“This new league can be the making of cricket,” he said in 1969. “We may not like sacrificing first-class principles in order to provide a spectacle but it is worth a try. Let us go out there and enjoy ourselves; if we do that the crowds must surely enjoy themselves, too.”
Make no mistake, the Championship was still by far the most coveted prize in the domestic game but the best position Lancashire managed was third, in 1971 and 1972. In the meantime the “one-day stuff” was certainly worth winning and the limited-overs formats were to be the making of Bond and many of his players.
Lancashire’s five trophies under Bond were deeply populist triumphs. The players felt a vastly greater affinity with the crowds who packed Old Trafford on Sunday afternoons than they did with the waistcoat-and-watch-chain officials in the pavilion. After all, most of the cricketers had come from the leagues in which many spectators still played. And although there were no Claphits or tedious pop songs, younger supporters gave their loyalty to Bond’s side and borrowed the theme song from the short-lived American show, The Banana Splits. “Lancasheer, la la-la laaa, Lancasheer, la la-la laaa” rang out over M16 as home batsmen set challenging totals and the meanest attack in the country choked the life out of opponents.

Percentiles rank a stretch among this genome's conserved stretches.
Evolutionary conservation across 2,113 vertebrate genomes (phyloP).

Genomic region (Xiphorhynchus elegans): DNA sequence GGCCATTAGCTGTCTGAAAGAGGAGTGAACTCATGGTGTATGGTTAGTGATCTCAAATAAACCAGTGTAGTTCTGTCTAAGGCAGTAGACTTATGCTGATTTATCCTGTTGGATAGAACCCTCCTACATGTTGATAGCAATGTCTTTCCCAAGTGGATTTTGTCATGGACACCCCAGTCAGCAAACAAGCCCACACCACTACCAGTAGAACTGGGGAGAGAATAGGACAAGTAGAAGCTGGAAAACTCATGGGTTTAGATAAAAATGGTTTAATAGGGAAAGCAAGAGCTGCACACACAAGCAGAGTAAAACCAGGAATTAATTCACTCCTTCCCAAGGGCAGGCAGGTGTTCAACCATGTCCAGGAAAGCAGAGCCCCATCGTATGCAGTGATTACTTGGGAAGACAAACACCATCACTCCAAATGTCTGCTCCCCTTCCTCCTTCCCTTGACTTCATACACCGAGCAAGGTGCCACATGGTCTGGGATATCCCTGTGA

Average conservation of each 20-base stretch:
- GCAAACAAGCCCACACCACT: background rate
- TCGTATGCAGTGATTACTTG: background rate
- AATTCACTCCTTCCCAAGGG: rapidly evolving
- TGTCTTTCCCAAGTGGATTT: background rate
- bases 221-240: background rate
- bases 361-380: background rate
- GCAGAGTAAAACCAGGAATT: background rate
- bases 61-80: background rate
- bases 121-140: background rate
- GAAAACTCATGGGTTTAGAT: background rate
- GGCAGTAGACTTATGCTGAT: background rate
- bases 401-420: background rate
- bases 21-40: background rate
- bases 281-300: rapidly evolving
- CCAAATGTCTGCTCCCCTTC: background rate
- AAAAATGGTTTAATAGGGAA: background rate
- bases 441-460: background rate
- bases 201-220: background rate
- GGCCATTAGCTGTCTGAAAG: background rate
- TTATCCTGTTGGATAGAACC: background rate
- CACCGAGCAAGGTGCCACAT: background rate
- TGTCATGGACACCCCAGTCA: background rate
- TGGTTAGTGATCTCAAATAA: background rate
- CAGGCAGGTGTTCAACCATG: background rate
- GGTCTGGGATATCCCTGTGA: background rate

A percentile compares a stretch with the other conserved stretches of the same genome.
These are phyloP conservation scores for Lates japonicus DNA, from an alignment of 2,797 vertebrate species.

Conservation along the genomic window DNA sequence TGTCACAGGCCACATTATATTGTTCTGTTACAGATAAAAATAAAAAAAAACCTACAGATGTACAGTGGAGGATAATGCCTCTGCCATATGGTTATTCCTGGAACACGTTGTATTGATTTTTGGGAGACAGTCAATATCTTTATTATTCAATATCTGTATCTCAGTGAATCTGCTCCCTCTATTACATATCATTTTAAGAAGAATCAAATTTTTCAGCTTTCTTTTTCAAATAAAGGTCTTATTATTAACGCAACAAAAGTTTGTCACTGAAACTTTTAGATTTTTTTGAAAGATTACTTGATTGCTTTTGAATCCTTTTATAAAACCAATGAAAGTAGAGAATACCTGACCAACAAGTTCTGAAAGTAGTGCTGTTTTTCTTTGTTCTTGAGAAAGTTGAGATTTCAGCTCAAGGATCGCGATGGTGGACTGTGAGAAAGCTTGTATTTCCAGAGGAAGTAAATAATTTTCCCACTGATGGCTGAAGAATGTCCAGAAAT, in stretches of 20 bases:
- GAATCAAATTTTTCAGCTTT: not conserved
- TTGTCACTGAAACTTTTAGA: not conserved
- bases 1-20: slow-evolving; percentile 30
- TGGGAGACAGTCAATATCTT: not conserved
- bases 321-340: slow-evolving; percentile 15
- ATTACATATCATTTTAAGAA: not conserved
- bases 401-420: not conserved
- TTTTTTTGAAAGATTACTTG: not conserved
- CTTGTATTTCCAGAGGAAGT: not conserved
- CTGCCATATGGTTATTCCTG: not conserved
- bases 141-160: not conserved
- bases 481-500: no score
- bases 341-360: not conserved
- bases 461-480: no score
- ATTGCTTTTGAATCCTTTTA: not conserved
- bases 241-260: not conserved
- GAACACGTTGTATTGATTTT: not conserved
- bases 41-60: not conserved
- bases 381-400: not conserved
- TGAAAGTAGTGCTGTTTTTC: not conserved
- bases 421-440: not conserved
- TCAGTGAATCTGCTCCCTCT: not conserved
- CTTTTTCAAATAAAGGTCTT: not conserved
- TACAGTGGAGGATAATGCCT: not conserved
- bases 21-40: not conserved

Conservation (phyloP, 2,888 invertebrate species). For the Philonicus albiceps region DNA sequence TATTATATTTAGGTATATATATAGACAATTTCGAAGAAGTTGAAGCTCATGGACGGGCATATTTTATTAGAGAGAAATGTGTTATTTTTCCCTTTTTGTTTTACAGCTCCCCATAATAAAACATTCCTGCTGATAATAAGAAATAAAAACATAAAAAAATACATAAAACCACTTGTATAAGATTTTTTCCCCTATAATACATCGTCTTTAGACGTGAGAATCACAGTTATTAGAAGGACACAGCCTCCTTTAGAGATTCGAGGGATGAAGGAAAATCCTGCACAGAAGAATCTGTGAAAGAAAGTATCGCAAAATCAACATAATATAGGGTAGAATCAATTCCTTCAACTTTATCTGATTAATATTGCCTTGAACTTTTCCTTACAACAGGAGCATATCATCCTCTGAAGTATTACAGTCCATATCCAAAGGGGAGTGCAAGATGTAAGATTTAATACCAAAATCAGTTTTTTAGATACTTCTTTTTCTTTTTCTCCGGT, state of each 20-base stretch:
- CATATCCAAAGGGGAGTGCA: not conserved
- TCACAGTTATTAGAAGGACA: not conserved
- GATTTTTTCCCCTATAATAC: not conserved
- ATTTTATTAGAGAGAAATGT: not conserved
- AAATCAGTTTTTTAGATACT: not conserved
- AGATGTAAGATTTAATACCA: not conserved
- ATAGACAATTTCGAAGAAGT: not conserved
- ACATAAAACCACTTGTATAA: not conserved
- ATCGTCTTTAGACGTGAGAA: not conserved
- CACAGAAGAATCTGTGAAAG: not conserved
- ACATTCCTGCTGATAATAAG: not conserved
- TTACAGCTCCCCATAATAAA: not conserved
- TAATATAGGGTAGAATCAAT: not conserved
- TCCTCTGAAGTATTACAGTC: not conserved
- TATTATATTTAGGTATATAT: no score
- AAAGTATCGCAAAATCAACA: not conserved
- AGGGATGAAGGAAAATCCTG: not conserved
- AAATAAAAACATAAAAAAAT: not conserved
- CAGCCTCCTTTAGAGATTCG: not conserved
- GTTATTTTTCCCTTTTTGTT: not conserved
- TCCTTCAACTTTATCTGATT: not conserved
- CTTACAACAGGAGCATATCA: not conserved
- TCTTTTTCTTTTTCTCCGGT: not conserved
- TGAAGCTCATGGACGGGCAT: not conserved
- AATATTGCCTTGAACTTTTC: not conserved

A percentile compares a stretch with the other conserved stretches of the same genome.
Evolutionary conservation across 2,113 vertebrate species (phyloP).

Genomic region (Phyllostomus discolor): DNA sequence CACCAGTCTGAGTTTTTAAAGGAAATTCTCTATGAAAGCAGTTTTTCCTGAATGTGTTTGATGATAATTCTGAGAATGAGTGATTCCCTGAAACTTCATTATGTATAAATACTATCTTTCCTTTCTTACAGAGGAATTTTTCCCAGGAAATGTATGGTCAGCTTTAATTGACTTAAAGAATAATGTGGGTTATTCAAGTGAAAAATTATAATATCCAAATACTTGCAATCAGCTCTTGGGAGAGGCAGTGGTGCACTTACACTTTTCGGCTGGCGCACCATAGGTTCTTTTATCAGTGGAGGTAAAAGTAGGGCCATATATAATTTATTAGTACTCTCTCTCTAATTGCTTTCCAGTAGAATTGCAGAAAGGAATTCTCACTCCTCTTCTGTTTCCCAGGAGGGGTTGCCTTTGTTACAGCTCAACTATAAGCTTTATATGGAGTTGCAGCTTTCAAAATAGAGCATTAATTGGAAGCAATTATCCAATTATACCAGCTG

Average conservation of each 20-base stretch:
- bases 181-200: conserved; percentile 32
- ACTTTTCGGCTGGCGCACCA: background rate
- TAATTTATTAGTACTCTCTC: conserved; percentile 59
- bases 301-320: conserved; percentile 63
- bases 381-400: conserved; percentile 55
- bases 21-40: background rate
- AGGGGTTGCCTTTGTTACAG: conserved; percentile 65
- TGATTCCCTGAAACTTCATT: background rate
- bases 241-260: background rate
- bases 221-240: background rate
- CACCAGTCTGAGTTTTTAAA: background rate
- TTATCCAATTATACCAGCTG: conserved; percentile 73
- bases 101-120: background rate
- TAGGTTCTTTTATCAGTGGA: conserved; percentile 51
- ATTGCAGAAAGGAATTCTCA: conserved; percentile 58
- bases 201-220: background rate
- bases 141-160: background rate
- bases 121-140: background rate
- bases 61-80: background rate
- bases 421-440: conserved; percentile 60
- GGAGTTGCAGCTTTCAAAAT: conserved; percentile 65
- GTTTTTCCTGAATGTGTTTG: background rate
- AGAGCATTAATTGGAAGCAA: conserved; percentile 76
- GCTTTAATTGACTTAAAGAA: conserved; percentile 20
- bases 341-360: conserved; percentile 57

“We had an unbelievable never-say-die attitude and it was born of dissatisfaction,” says Lloyd. “Jack got us together and it was almost us against them, but the ‘them’ were the committee. We were such a tight unit and we all had the red rose on our blazer and, crikey, did that mean something. We used to go out at night in them.